malakoplakia


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mal·a·co·pla·ki·a

, malakoplakia (mal'ă-kō-plā'kē-ă, mal'a-kō-plā'kē-a),
Rare lesion in the mucosa of the urinary bladder and other organs, more frequent in women, characterized by numerous mottled yellow and gray soft plaques and nodules that consist of numerous macrophages and calcospherites (Michaelis-Guttmann bodies) that may form around intracellular bacteria, usually Escherichia coli.
[malaco- + G. plax, plate, plaque]

malakoplakia

A rare (less than 500 cases in the world literature) granulomatous lesion characterised by soft, yellow, elevated and friable 3–4 cm mucosal plaques of the genitourinary tract (bladder, renal pelvis, ureter, uterus, broad ligament, endometrium, testes, epididymis, prostate), with female:male ratio of 2.3:1 and, rarely, retroperitoneum, colon, stomach, appendix, lymph nodes, lungs, bone, skin. It is more common in immunosuppressed transplant recipients, a complication of recurrent infection, and attributed to defective phagocytosis. It may be associated with colorectal carcinoma.

Management
Long-term antibiotics, ascorbic acid, cholinergics; if recalcitrant, excision.

malakoplakia

malakos, Greek, soft plaque A lesion characterized by soft, yellow, elevated and friable 3-4 cm mucosal plaques of the GU tract–bladder, renal pelvis, ureter, uterus, broad ligament, endometrium, testes, epididymis, prostate and rarely, retroperitoneum, colon, stomach, appendix, lymph nodes, lungs, bone, skin; more common in immunosuppressed transplant recipients Treatment Long-term antibiotics, ascorbic acid, cholinergics; if recalcitrant, excision
References in periodicals archive ?
Malakoplakia is a rare condition (fewer than 500 cases in the United States as of 2007),32 but this well-characterized inflammatory disease has been well described since it was first mentioned in 1902 by Michaelis and Gutmann.
Malakoplakia is composed of sheets of oval histiocytes with abundant granular eosinophilic cytoplasm (von Hansemann histiocytes) that contain basophilic, periodic acid-Schiff (PAS)-positive, diastase-resistant inclusions, and calcified Michaelis-Gutmann bodies (Figure 6).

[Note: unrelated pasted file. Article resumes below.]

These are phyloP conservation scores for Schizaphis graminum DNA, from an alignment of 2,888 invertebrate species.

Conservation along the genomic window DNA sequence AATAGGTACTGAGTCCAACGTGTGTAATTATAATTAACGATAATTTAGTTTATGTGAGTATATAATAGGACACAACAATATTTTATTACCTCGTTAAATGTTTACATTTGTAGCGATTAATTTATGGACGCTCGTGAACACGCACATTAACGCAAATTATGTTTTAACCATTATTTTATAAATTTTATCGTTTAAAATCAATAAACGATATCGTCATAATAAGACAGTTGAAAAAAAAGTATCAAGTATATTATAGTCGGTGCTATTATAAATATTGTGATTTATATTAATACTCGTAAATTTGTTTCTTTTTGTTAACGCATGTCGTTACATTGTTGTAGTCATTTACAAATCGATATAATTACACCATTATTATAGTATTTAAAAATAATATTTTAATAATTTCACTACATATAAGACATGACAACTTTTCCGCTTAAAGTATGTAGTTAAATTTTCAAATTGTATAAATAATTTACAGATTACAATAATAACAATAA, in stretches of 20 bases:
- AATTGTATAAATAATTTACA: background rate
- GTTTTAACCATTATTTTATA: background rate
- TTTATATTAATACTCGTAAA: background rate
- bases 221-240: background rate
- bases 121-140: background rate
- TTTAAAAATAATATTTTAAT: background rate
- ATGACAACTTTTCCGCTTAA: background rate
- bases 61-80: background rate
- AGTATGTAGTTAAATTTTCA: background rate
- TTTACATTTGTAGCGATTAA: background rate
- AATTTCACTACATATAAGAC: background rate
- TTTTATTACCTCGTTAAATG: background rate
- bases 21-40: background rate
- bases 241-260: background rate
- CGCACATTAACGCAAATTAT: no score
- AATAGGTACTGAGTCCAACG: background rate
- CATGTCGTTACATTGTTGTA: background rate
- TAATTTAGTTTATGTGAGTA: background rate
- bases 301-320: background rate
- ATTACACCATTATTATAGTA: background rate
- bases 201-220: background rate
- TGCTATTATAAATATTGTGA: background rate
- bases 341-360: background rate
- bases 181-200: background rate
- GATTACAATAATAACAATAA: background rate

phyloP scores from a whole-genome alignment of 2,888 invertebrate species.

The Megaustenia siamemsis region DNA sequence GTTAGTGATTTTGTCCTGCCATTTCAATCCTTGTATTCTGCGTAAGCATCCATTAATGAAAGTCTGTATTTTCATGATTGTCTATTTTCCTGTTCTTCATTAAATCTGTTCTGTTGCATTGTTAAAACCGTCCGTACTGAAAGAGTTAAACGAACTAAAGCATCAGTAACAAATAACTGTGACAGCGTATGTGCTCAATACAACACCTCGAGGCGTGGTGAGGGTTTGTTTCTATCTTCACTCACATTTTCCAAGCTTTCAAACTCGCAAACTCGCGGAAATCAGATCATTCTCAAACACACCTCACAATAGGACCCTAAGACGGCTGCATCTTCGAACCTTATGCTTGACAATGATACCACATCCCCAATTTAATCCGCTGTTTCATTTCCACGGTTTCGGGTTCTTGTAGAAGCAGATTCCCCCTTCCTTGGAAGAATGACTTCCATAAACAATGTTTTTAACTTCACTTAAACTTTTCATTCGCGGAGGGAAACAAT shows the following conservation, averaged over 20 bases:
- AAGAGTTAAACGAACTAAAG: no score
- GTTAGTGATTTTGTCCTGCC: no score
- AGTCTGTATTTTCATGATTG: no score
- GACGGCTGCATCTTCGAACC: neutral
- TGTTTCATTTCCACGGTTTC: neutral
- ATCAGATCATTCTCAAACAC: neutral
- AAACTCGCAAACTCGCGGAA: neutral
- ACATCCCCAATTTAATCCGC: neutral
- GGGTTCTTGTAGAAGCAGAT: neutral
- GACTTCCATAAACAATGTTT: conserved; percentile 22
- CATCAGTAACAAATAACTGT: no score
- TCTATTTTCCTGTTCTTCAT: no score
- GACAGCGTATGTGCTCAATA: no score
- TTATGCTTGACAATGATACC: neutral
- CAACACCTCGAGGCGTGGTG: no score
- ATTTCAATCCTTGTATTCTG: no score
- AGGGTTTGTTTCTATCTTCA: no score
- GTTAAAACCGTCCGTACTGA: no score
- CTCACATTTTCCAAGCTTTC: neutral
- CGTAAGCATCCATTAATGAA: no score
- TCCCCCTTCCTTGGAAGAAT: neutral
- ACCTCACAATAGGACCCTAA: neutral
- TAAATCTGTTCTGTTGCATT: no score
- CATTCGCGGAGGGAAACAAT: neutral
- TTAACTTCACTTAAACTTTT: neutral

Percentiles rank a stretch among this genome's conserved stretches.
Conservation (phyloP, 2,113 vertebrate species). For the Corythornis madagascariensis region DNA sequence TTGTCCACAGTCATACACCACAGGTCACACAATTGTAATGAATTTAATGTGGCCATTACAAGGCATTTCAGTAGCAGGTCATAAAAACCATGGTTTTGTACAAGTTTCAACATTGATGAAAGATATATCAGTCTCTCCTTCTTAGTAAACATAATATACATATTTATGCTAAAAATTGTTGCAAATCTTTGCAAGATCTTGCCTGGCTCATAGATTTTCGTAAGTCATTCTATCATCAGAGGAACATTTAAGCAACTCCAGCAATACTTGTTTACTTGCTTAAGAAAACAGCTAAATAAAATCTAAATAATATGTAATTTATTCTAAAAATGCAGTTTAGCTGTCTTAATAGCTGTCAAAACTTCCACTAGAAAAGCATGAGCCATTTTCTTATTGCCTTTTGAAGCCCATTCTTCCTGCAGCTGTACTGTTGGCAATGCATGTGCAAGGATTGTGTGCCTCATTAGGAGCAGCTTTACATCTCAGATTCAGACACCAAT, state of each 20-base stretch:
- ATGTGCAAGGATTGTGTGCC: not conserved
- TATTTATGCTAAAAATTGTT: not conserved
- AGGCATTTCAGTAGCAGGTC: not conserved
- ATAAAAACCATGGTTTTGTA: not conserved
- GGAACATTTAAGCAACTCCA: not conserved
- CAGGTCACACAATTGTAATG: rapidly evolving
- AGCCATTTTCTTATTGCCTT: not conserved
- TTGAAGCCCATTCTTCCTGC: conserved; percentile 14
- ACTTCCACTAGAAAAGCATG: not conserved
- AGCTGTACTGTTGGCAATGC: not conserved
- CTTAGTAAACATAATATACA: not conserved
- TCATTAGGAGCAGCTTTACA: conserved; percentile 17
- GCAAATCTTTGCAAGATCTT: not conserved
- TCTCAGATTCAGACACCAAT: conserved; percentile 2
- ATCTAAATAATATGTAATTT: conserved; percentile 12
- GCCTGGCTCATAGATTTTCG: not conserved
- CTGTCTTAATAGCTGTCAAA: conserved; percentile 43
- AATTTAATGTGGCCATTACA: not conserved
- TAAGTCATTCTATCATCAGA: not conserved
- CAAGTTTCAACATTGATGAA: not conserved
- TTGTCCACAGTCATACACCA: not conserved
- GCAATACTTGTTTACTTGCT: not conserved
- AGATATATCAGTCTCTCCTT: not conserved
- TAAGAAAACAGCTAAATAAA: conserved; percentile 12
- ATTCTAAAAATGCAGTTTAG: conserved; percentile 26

The pathogenesis of malakoplakia is not completely understood, but evidence (34-36) supports the hypothesis that immunosuppression associated with defective phagolysosomal digestion of bacteria is necessary.
To review the literature of reported sites of malakoplakia outside the urinary tract and their variable clinical presentations, and to discuss the main diagnostic features and differential diagnoses of malakoplakia.
Misinterpreting large, rapidly growing nodules of malakoplakia as tumor might lead to overstaging.
Malakoplakia (from the Greek malacos, soft, and placos, plaques) is a rare granulomatous disease that occurs commonly in the urinary tract.
Malakoplakia was first reported and is most commonly seen in the bladder.
Malakoplakia is usually associated with Klebsiella and Escherichia coli, although gram-negative and gram-positive cocci and acid-fast bacilli have also been identified.
27] Because of the presence of foamy histiocytes, malakoplakia should be considered in the differential diagnosis of xanthogranulomatous inflammation.
Malakoplakia is an uncommon condition characterized by an infiltrate of large granular eosinophilic macrophages containing unique concentrically laminated siderocalcific structures called Michaelis-Gutmann (MG) bodies.
Malakoplakia was first described by Michaelis and Gutmann[5] in 1902 and elaborated on in 1903 by von Hansemann,[6] who coined the term "malakoplakia," derived from the Greek malakos (soft) and plakos (plaque).